There on the walls the patriots sight
May ever hang with fresh delight,
And, graved with some prophetic rage,
Read Albion's fame through every age.

Ye forms divine, ye laureate band,
That near her inmost altar stand!
Now soothe her to her blissful train,
Blithe Concord's social form to gain:
Concord, whose myrtle wand can steep
Even Anger's blood-shot eyes in sleep:
Before whose breathing bosom's balın,
Rage drops his steel, and storms grow calm;
Her let our sires and matrons hoar
Welcome to Britain's ravaged shore;
Our youths, enamoured of the fair,
Play with the tangles of her hair;
Till, in one loud applauding sound,
The nations shout to her around.
O how supremely art thou blest,
Thou, lady, thou shalt rule the west!

Dirge in Cymbeline.

Sung by GUIDERIUS and ARVIRAGUS Over FIDELE, supposed to be dead.

To fair Fidele's grassy tomb

Soft maids and village hinds shall bring
Each opening sweet, of earliest bloom,
And rifle all the breathing spring.

No wailing ghost shall dare appear
To vex with shrieks this quiet grove,
But shepherd lads assemble here,

And melting virgins own their love.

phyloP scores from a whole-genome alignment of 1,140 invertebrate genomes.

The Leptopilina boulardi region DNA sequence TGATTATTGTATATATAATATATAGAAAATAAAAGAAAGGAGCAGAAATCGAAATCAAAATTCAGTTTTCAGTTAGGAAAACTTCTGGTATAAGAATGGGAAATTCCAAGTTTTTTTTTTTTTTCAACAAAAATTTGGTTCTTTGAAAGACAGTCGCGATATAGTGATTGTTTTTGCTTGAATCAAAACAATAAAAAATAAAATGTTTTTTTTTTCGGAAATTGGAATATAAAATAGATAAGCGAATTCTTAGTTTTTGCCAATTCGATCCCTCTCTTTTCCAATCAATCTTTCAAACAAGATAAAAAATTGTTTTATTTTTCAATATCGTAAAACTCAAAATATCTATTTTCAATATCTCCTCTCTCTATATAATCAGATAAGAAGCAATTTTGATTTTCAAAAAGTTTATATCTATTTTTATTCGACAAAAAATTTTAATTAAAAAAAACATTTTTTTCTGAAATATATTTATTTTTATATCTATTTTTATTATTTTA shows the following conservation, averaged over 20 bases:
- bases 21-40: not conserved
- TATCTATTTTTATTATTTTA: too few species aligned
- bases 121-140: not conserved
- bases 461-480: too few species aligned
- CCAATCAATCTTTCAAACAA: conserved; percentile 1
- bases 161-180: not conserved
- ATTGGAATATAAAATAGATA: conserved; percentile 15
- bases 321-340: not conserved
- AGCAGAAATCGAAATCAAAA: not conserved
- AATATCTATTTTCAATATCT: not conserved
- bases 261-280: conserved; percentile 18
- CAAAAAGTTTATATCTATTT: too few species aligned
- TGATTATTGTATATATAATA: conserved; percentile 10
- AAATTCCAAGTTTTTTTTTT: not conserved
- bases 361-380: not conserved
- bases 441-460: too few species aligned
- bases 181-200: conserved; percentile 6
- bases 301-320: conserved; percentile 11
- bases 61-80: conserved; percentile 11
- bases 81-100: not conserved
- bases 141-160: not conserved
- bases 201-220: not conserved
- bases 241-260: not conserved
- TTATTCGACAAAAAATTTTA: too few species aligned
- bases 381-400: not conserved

No withered witch shall here be seen,
No goblins lead their nightly crew;
The female fays shall haunt the green,
And dress thy grave with pearly dew;
The redbreast oft at evening hours
Shall kindly lend his little aid,
With hoary moss, and gathered flowers,
To deck the ground where thou art laid.
When howling winds, and beating rain,
In tempests shake thy sylvan cell,
Or midst the chase on every plain,
The tender thought on thee shall dwell.
Each lonely scene shall thee restore,
For thee the tear be duly shed;
Beloved till life can charm no more;
And mourned till pity's self be dead.

Odle on the Death of Mr Thomson.
The scene of the following stanzas is supposed to lie on the
Thames, near Richmond.

In yonder grave a Druid lies,
Where slowly winds the stealing wave!
The year's best sweets shall duteous rise,
To deck its poet's sylvan grave!

In yon deep bed of whispering reeds
His airy harp shall now be laid,
That he, whose heart in sorrow bleeds,
May love through life the soothing shade.

The maids and youths shall linger here,
And, while its sounds at distance swell,
Shall sadly seem in pity's ear

To hear the woodland pilgrim's knell.
Remembrance oft shall haunt the shore,

When Thames in summer wreaths is drest; And oft suspend the dashing oar,

To bid his gentle spirit rest!

And oft as ease and health retire
To breezy lawn, or forest deep,
The friend shall view yon whitening spire,
And 'mid the varied landscape weep.
But thou, who own'st that earthly bed,
Ah! what will every dirge avail?
Or tears, which love and pity shed,

That mourn beneath the gliding sail!

Yet lives there one, whose heedless eye

Shall scorn thy pale shrine glimmering near
With him, sweet bard, may fancy die,
And joy desert the blooming year.

But thou, lorn stream, whose sullen tide